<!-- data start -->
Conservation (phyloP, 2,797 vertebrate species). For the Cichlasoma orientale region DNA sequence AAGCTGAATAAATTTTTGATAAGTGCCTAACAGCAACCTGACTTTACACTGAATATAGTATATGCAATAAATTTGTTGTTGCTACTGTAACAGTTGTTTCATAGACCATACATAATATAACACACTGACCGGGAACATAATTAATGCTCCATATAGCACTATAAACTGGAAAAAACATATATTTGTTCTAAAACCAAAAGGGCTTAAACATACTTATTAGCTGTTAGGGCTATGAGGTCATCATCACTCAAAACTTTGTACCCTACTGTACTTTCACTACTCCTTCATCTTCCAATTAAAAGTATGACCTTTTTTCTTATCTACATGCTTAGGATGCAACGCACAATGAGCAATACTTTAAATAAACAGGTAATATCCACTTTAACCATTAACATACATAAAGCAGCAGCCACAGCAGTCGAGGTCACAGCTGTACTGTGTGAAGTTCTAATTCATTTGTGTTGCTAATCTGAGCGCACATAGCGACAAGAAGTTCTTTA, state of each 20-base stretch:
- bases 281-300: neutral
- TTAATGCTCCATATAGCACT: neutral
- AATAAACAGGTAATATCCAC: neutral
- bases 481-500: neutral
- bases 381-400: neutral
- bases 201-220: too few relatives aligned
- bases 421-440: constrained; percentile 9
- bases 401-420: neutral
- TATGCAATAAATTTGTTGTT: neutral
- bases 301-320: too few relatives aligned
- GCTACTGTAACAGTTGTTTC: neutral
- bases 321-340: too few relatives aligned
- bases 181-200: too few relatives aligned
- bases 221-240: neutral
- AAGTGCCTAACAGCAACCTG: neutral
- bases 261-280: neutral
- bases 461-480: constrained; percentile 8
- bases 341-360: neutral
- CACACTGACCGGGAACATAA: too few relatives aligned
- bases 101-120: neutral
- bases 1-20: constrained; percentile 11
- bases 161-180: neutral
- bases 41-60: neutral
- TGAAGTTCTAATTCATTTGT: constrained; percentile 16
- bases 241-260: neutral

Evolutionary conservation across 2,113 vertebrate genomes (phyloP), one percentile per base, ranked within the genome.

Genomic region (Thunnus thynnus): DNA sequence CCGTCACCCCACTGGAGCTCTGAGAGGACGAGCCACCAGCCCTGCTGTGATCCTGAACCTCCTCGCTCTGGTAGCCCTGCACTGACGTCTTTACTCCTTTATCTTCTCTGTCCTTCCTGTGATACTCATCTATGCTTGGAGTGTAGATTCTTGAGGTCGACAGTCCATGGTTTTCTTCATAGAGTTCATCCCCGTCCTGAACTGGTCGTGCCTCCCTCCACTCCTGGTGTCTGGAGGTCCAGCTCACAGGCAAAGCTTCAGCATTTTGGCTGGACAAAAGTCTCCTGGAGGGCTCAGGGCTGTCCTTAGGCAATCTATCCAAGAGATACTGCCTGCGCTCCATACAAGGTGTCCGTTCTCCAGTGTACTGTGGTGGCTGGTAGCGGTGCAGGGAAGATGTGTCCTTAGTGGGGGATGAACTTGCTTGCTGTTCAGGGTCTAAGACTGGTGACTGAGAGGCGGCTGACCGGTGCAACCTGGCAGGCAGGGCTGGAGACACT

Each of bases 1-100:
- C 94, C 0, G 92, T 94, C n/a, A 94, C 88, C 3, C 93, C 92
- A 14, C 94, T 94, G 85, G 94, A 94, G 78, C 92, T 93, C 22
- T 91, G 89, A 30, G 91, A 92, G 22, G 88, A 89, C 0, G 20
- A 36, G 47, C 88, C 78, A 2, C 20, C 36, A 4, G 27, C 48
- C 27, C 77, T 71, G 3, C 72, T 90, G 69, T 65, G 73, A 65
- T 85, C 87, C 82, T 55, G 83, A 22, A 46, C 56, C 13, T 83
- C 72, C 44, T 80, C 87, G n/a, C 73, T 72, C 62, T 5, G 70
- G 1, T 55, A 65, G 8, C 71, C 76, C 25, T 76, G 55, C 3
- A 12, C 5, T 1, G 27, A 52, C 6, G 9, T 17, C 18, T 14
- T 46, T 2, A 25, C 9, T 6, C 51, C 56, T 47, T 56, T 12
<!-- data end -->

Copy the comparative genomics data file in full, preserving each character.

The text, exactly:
Conservation (phyloP, 2,797 vertebrate species). For the Cichlasoma orientale region DNA sequence AAGCTGAATAAATTTTTGATAAGTGCCTAACAGCAACCTGACTTTACACTGAATATAGTATATGCAATAAATTTGTTGTTGCTACTGTAACAGTTGTTTCATAGACCATACATAATATAACACACTGACCGGGAACATAATTAATGCTCCATATAGCACTATAAACTGGAAAAAACATATATTTGTTCTAAAACCAAAAGGGCTTAAACATACTTATTAGCTGTTAGGGCTATGAGGTCATCATCACTCAAAACTTTGTACCCTACTGTACTTTCACTACTCCTTCATCTTCCAATTAAAAGTATGACCTTTTTTCTTATCTACATGCTTAGGATGCAACGCACAATGAGCAATACTTTAAATAAACAGGTAATATCCACTTTAACCATTAACATACATAAAGCAGCAGCCACAGCAGTCGAGGTCACAGCTGTACTGTGTGAAGTTCTAATTCATTTGTGTTGCTAATCTGAGCGCACATAGCGACAAGAAGTTCTTTA, state of each 20-base stretch:
- bases 281-300: neutral
- TTAATGCTCCATATAGCACT: neutral
- AATAAACAGGTAATATCCAC: neutral
- bases 481-500: neutral
- bases 381-400: neutral
- bases 201-220: too few relatives aligned
- bases 421-440: constrained; percentile 9
- bases 401-420: neutral
- TATGCAATAAATTTGTTGTT: neutral
- bases 301-320: too few relatives aligned
- GCTACTGTAACAGTTGTTTC: neutral
- bases 321-340: too few relatives aligned
- bases 181-200: too few relatives aligned
- bases 221-240: neutral
- AAGTGCCTAACAGCAACCTG: neutral
- bases 261-280: neutral
- bases 461-480: constrained; percentile 8
- bases 341-360: neutral
- CACACTGACCGGGAACATAA: too few relatives aligned
- bases 101-120: neutral
- bases 1-20: constrained; percentile 11
- bases 161-180: neutral
- bases 41-60: neutral
- TGAAGTTCTAATTCATTTGT: constrained; percentile 16
- bases 241-260: neutral

Evolutionary conservation across 2,113 vertebrate genomes (phyloP), one percentile per base, ranked within the genome.

Genomic region (Thunnus thynnus): DNA sequence CCGTCACCCCACTGGAGCTCTGAGAGGACGAGCCACCAGCCCTGCTGTGATCCTGAACCTCCTCGCTCTGGTAGCCCTGCACTGACGTCTTTACTCCTTTATCTTCTCTGTCCTTCCTGTGATACTCATCTATGCTTGGAGTGTAGATTCTTGAGGTCGACAGTCCATGGTTTTCTTCATAGAGTTCATCCCCGTCCTGAACTGGTCGTGCCTCCCTCCACTCCTGGTGTCTGGAGGTCCAGCTCACAGGCAAAGCTTCAGCATTTTGGCTGGACAAAAGTCTCCTGGAGGGCTCAGGGCTGTCCTTAGGCAATCTATCCAAGAGATACTGCCTGCGCTCCATACAAGGTGTCCGTTCTCCAGTGTACTGTGGTGGCTGGTAGCGGTGCAGGGAAGATGTGTCCTTAGTGGGGGATGAACTTGCTTGCTGTTCAGGGTCTAAGACTGGTGACTGAGAGGCGGCTGACCGGTGCAACCTGGCAGGCAGGGCTGGAGACACT

Each of bases 1-100:
- C 94, C 0, G 92, T 94, C n/a, A 94, C 88, C 3, C 93, C 92
- A 14, C 94, T 94, G 85, G 94, A 94, G 78, C 92, T 93, C 22
- T 91, G 89, A 30, G 91, A 92, G 22, G 88, A 89, C 0, G 20
- A 36, G 47, C 88, C 78, A 2, C 20, C 36, A 4, G 27, C 48
- C 27, C 77, T 71, G 3, C 72, T 90, G 69, T 65, G 73, A 65
- T 85, C 87, C 82, T 55, G 83, A 22, A 46, C 56, C 13, T 83
- C 72, C 44, T 80, C 87, G n/a, C 73, T 72, C 62, T 5, G 70
- G 1, T 55, A 65, G 8, C 71, C 76, C 25, T 76, G 55, C 3
- A 12, C 5, T 1, G 27, A 52, C 6, G 9, T 17, C 18, T 14
- T 46, T 2, A 25, C 9, T 6, C 51, C 56, T 47, T 56, T 12